During one of our many trips to our favorite local coffee shop, my friend Whitney—with her hands and bright blue eyes moving and expressive—began speaking to me about her journey in search of a feasible faith where she could be comfortable as she is, with people who are genuine, and with nothing over-spiritualized.
More than a year ago, she confessed to me that she did not know exactly what she was looking for; she assumed she would recognize it if and when she found it. If she could pick up the pieces without falling apart or deserting faith altogether, she said she might become Catholic — that is, if she didn’t find something better.
“It’s the Fish Frys during Lent,” she explained, only half joking.
Our friend Lanie is Catholic, and her family has always invited us to the weekly Friday Fish Fry during Lent at their parish, and I can definitely see why all this good food and community might persuade someone to convert. The funny thing is that what actually attracts both of us to the Catholic faith is the liturgy, the rituals, and the traditions—something that seems a little incongruent with some of the other aspects of Whitney’s character.
Whitney is almost a nomad. If she found a way to do it, she would spend a large amount of her life camping—living in a tent, carrying all she needs in her backpack, waking up to sunlight streaming through the tent and moving on when she hears the next mountain or forest calling her name. She would be very happy, for a time. She could also live in an urban city with efficient public transportation, abundant cafes and huge farmers’ markets, and be happy there, for a time. In fact, she has been happy in many different places, doing many different things, but she has always moved on in search of something else while, at the same time, leaving parts of herself in the places she has left behind. In the past five years, she has lived in six or seven different cities, soothing her wanderlust by continually moving and searching for whatever it is she is looking for.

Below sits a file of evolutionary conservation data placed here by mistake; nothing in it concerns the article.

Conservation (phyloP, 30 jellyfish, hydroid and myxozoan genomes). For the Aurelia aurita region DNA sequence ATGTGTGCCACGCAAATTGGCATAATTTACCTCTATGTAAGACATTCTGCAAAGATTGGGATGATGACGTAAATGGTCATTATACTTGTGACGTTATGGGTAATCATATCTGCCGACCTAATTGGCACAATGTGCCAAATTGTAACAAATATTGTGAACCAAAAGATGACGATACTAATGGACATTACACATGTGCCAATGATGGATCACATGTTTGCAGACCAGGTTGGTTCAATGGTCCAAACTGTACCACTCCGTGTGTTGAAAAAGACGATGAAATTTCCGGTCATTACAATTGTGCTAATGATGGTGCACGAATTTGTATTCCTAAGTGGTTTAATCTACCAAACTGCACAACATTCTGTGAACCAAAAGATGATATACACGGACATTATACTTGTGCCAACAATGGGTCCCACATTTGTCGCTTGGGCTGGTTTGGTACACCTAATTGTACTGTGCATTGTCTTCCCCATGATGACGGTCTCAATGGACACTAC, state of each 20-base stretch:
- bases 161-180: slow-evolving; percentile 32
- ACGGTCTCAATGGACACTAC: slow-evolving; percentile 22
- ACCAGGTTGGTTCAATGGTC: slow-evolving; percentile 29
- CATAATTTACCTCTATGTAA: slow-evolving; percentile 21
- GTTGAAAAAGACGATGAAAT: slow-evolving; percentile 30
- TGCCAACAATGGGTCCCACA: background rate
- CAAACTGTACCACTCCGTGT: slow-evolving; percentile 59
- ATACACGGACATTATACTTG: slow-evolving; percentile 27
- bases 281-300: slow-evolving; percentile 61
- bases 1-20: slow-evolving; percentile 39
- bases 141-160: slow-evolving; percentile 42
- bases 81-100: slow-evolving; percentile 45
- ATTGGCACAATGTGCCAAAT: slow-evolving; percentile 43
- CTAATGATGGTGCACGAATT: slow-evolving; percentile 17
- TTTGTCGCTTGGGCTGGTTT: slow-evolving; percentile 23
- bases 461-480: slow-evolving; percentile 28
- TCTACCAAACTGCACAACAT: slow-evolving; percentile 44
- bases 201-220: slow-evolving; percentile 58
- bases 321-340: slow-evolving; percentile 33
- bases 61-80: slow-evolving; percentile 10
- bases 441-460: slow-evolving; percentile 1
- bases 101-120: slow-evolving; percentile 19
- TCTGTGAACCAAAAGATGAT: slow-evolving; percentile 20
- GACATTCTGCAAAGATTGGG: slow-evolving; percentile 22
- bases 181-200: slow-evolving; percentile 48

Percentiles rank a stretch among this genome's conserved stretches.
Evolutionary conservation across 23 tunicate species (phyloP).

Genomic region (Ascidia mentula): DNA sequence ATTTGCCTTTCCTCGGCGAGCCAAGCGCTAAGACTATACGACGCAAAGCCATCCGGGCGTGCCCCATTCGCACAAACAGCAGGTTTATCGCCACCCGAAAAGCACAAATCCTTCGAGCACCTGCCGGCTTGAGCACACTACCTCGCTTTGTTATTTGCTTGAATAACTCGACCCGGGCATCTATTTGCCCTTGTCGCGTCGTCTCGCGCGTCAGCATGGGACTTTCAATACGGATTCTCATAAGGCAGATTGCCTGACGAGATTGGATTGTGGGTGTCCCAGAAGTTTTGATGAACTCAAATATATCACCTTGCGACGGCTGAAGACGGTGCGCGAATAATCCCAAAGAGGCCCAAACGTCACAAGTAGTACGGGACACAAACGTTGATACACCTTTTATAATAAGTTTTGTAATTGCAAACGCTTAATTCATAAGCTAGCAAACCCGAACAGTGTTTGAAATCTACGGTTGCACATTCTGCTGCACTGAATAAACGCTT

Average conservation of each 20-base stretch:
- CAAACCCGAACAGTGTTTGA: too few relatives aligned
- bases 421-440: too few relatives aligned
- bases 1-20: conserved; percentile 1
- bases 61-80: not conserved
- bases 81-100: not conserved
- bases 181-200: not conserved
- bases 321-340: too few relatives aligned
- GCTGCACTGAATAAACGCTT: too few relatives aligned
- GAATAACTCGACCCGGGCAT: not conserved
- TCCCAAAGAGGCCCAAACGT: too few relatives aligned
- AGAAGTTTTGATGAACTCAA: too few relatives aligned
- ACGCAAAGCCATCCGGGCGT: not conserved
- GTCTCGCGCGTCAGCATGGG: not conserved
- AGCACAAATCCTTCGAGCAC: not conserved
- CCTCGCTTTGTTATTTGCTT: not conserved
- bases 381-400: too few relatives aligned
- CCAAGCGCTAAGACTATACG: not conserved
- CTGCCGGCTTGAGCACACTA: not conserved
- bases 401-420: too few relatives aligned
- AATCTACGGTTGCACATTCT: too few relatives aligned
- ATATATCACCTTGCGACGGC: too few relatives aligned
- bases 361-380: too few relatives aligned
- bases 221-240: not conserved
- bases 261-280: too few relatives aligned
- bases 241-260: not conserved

In the years that I have been friends with Whitney — since Sunday school during our elementary years — I have learned that even if it takes her a while, she usually does find what she has been looking for. She is patient that way, waiting for the right thing — the perfect fit — to come along. I know God is drawing her, and I know that God also is patient, waiting for the right moment.
Many of our recent conversations have come back to the issue of faith, and Whitney’s honesty about her doubts has allowed me to reciprocate. Whitney may not know what she is looking for yet, but she sees the hurt and brokenness of the world and wants to make it right. She wants to change the world, to be part of a social revolution that reaches to the most basic needs of people. She has been deeply hurt by the church and she (like many of us) is tired of the “Just-have-some-Jesus” answer — as if Jesus were a magic condiment that you sprinkle on top of your problems to make them go away — when she sees that what people really need is food and healthcare and a place to live.
I see and feel the same brokenness, I have the same questions as she does, and even if I don’t have answers, I can be honest about my search for them and my belief that there is value in the search. I can tell her that I believe Jesus is the answer to the hurt of the world in very real and concrete ways, that the gospel truly changes lives, that God is working to redeem and heal all of creation, and I can echo Whitney as she says, “I know I can’t change the world alone, but I’m trying to just fail fearlessly.”
Author: Alicia McClintic